Finally, we were offered the comparison of two people on a rollercoaster, one of whom is enjoying it and another sane person who is not. As the foolish idiots who embarked on this ride of doom riders go up and down and upside down, both their amygdala produce an emotion akin to "Holy crap, we're going to die". In the case of the person who loves the ride, the cortex cancels this out a moment later, knowing rashly and with very little evidence that there is no real danger. The person bursts out laughing. For the second individual (a.k.a. yours truly), the amygdala says:

"Holy crap, we're going to die"

and then the cortex follows it with:

"Damn right."

This person is not laughing. No.

pergamond: (Atobe)
Welcome to the Renaissance city of Florence; home to the great Medici family, whose members ruled (for about 400 years), patronized the arts (all the big names), stuffed in a few popes (highly corrupt) and were murdered (big mistake) in the city. They shared this home with artists Dante, Michelangelo, Leonardo da Vinci and Botticelli, are buried here along with Galileo and also enjoyed the architectural wonders of the Duomo (Florence's dominating building), Palazzo Pitti (because everyone needs a palace) and Santa Croce (tomb admiration spot).

However, possibly the most famous object in Florence is the 17ft sculpture of an entirely nude Biblical King. Michelangelo's David is housed in the Galleria dell'Accademia and it is this perfection of naked male beauty that I made a fairly direct beeline to see (in the name of art, I assure you). Having seen many pictures of David on postcards / news reports / America's most wanted I was surprised exactly how impressive the statue is in ... well, not exactly the flesh, but the marble perhaps. Dominating the room, the scale and preservation of the figure is incredible. Perhaps David is a little set in his ways but his silence is commendable and he's certainly someone I'd consider a second date with. It is noticable that the seating around the statue is almost entirely rear facing. The people resting their weary feet there were coincidentally predominately female.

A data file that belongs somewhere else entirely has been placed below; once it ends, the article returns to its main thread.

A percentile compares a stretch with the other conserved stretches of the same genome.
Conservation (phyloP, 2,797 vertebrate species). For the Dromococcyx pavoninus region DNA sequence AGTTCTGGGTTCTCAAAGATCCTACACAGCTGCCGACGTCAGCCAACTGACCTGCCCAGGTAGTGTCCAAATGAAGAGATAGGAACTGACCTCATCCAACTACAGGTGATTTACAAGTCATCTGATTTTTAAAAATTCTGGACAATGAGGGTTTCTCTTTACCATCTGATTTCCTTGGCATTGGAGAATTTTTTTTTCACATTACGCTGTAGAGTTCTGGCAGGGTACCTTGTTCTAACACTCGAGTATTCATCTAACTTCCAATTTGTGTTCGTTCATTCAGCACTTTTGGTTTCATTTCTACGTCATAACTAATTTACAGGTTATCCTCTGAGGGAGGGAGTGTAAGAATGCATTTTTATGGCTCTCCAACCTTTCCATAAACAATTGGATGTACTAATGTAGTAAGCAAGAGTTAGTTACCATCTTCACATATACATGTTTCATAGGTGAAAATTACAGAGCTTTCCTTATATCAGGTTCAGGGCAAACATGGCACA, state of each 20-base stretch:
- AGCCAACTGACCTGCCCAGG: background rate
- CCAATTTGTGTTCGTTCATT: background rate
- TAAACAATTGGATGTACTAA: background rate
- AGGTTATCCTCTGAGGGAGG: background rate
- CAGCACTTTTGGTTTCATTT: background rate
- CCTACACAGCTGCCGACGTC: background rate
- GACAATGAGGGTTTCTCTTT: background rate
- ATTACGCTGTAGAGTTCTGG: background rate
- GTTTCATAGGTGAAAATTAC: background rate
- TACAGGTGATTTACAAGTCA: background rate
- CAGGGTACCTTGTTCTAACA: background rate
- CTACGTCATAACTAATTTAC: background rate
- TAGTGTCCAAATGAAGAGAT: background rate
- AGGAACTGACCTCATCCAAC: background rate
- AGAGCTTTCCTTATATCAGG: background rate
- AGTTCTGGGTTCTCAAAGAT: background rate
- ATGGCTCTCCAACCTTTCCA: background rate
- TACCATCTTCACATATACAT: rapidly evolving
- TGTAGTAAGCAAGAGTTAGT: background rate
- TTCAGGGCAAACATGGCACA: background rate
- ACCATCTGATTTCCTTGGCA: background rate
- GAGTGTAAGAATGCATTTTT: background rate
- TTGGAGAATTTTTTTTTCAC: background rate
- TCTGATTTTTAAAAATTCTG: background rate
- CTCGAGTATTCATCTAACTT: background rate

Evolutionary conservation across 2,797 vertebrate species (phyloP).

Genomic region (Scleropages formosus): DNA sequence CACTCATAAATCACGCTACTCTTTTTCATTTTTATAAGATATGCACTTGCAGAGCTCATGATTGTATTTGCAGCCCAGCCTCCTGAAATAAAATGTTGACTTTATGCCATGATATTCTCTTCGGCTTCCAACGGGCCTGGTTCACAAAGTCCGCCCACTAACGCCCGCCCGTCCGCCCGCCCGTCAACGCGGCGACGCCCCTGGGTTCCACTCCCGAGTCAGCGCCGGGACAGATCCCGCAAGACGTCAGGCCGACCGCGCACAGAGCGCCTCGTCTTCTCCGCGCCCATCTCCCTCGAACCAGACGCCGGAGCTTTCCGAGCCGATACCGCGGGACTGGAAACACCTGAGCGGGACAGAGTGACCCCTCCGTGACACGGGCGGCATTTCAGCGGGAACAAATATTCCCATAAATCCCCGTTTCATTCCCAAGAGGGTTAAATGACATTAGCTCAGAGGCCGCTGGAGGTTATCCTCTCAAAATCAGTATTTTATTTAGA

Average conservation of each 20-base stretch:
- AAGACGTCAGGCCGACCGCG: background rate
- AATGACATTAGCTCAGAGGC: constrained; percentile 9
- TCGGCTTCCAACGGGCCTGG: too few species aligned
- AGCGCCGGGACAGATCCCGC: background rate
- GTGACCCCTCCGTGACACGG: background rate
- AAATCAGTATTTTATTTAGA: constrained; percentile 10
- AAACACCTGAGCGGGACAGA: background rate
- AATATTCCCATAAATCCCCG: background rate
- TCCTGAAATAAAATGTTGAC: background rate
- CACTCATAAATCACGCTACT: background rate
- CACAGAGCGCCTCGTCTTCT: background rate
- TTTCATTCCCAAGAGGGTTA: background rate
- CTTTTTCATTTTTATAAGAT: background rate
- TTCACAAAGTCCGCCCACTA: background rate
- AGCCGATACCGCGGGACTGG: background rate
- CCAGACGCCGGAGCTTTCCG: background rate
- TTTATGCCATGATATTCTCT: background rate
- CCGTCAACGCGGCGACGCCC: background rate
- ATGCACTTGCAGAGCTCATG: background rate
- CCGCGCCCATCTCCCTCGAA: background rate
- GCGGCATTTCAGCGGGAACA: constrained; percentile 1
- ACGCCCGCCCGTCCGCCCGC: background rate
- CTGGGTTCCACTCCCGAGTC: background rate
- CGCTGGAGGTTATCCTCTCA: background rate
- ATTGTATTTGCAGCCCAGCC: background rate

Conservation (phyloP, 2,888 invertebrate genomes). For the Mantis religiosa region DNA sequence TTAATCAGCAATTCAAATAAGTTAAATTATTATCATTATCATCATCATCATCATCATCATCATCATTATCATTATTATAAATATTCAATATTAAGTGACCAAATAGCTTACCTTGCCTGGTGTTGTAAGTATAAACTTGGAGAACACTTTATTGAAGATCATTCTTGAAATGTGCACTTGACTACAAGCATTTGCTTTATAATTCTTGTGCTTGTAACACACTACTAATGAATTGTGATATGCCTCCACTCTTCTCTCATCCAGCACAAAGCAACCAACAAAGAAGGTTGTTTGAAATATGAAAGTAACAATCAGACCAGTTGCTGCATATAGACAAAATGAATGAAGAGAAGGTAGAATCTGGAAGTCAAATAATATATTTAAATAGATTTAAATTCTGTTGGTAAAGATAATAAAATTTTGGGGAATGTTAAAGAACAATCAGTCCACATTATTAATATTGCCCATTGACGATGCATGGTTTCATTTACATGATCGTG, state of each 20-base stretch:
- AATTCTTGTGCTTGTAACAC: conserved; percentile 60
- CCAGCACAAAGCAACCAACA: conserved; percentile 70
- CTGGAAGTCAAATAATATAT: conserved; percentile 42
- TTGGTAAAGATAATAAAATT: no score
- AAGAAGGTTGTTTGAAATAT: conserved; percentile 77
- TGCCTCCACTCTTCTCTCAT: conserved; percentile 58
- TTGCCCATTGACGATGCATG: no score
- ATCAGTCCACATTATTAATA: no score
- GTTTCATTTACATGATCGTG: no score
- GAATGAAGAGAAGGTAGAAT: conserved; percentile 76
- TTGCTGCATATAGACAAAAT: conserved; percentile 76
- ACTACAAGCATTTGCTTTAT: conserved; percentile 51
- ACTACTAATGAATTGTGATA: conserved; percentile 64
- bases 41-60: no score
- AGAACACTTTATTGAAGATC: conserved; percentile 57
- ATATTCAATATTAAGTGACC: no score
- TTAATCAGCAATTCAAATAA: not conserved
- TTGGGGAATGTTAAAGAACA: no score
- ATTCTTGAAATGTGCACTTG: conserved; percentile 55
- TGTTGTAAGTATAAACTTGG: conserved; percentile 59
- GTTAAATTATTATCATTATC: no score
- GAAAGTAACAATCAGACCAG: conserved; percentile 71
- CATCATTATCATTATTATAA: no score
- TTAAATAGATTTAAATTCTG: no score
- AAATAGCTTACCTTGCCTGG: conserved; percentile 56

Apart from David, the museum houses a hall of sculptured heads (creepy) and many Biblical icon art. I examined gold leaved graphic reproductions of Christ's crucifix wounds, refused to meet the blank stares from the hall of heads and then departed to scoot to the top of the Duomo; Hello Florence, I see you all!